Most photography and video enthusiasts have seen “MTF” (Modulation Transfer Function) charts for different lenses, but perhaps have not been entirely clear on exactly what they communicate. We know they’re supposed to give an indication of a lens’ expected optical performance, but beyond that it may be a bit of a mystery. We’ll try to move past the technical terms and explain them here in a real-world way.
Canon and other lens makers have published MTF charts in brochures, articles and online for a while. While it’s not always possible to directly compare a chart from Company A with one from Company B (they may use different measurement standards, for instance), MTF charts are essentially similar. So if you understand how to read and assess Canon’s charts, you’ll be able to evaluate those from other sources as well.
It would be great if we could say that every lens produced is a perfect lens, but unfortunately even at the highest levels, that’s not the case. Every lens ever manufactured has some inherent limits in its ability to render perfectly-reproduced detail from a scene or subject onto a digital image sensor or piece of film.. Various imperfections, under the broad umbrella of “lens aberrations,” are present even in the finest of lenses. And they’re often more prevalent in some situations than in others — at a lens’s widest aperture, for instance, it can typically be expected to show more types of visible imperfections in an image than it might with the aperture stopped down two or three stops. The same applies at the wide-angle end of a zoom lens’ range versus its telephoto end. Optical performance can and will change, at least subtly, and so on.
MTF charts give the serious photographer a way to compare how some of these aberrations can impact a lens’ ability to transmit detail and contrast to the film plane or image sensor, and provide a meaningful method of making comparisons between one lens and another. MTF charts aren’t all-encompassing, nor are they the last word in assessing image quality. We’ll mention why as we close this article. But for now, let’s begin to understand what MTF charts measure and what they tell us in the first place.
One inherent fact of most lenses is that their sharpness, contrast and fidelity tends to be better dead-center in an image, and slowly drop in performance as we move outward from the center toward any of the corners of a picture. At the extreme corners of an image, most lenses are performing at a lower level of total image quality than they do at the center.
The first thing an MTF chart displays is the distance from the center to the corner of a “full-frame” image. All MTF charts for Canon EF, TS-E and MP-E lenses assume a full-frame image at 36x24mm in size (the same size as a traditional 35mm film negative or transparency). Canon MTF charts for EF-S lenses — made exclusively for smaller APS-C sensor cameras, such as the EOS Rebel series — takes this into account and measures a smaller diagonal area.
On a full-frame sensor, 36x24mm in size, the distance of a diagonal line from the center to one corner is 21.6mm (one-half of the diagonal of the full frame area). So, along the bottom horizontal axis of a Canon MTF chart, you’ll see markings starting at zero and moving past 20mm to include this 21.6mm center-to-corner distance of a full-frame image sensor. This is sometimes referred to as “image height.”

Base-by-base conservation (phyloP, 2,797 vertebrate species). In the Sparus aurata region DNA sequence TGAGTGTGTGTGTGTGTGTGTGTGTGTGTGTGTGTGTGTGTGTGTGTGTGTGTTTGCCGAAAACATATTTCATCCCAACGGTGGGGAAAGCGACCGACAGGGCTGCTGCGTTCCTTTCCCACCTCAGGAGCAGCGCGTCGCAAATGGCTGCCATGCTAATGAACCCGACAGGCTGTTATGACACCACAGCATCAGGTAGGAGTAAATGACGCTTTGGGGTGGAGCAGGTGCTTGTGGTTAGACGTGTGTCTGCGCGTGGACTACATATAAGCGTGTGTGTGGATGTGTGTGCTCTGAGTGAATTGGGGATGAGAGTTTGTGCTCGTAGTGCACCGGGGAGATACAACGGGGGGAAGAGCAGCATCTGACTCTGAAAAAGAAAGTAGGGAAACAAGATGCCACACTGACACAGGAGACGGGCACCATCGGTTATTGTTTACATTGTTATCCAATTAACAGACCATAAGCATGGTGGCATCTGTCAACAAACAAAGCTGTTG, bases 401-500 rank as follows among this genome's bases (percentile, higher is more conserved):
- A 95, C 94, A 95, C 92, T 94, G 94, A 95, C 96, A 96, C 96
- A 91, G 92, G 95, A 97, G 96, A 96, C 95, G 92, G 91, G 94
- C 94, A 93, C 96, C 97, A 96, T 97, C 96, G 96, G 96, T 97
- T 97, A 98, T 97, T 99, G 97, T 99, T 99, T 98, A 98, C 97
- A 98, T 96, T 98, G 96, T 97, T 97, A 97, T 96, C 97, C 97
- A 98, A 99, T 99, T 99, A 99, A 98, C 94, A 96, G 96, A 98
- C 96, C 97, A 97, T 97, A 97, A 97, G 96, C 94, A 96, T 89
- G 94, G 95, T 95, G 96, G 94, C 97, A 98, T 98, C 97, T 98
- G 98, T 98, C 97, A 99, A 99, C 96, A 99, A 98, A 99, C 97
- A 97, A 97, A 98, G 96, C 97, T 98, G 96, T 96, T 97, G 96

In the vertical axis, you’ll see indications from zero at the bottom to “1” at the top. These indicate the relative fidelity and optical quality level. The higher a curve on an MTF chart is, the better it’s performing in the areas the chart is measuring.
An MTF chart begins by measuring optical performance at the center of the picture area and then measures repeatedly along a diagonal line, further and further toward the corners of the image. The quality measurements obtained are then plotted on the MTF graph, showing you how far from the center they’re taken from as you look from left to right on the chart. The farther to the right, the closer to the corner the measurement is. And the higher on the scale the resulting lines are, the better the MTF characteristics of that lens are.
Canon engineers use sophisticated computer techniques to generate MTF data across the entire image area, based on design values of the optical formula. By calculating how well a lens can reproduce patterns of fine repeating lines, its optical limits can be determined and become part of an MTF chart’s information. Obviously, the better a lens’ optical performance, the more accurately it can display these precise, fine lines.
While a photographer might simply think that one test to measure “sharpness” would give all the information he or she would need, there is more to it than that. Most optical engineers agree that in evaluating a lens’ optical performance, there are two distinctly different aspects to overall lens quality — contrast and resolution. They may sound like the same thing, but they’re not. And MTF charts are intended to display the differences between these two key factors.
- Understanding Contrast: Simply stated, contrast is a lens’ ability to display a clear distinction between dark and light subject levels, both on an MTF chart and on an imaging sensor (or piece of film). When the dark edge of a fine black line ends and the white background area it’s on begins, a perfect lens would theoretically provide a total shift from black to white information with no fuzziness and blends into shades of gray, and so on. Not all lenses can render this sudden shift cleanly, or they may do it better at the center of a picture than at the outer edges or corners.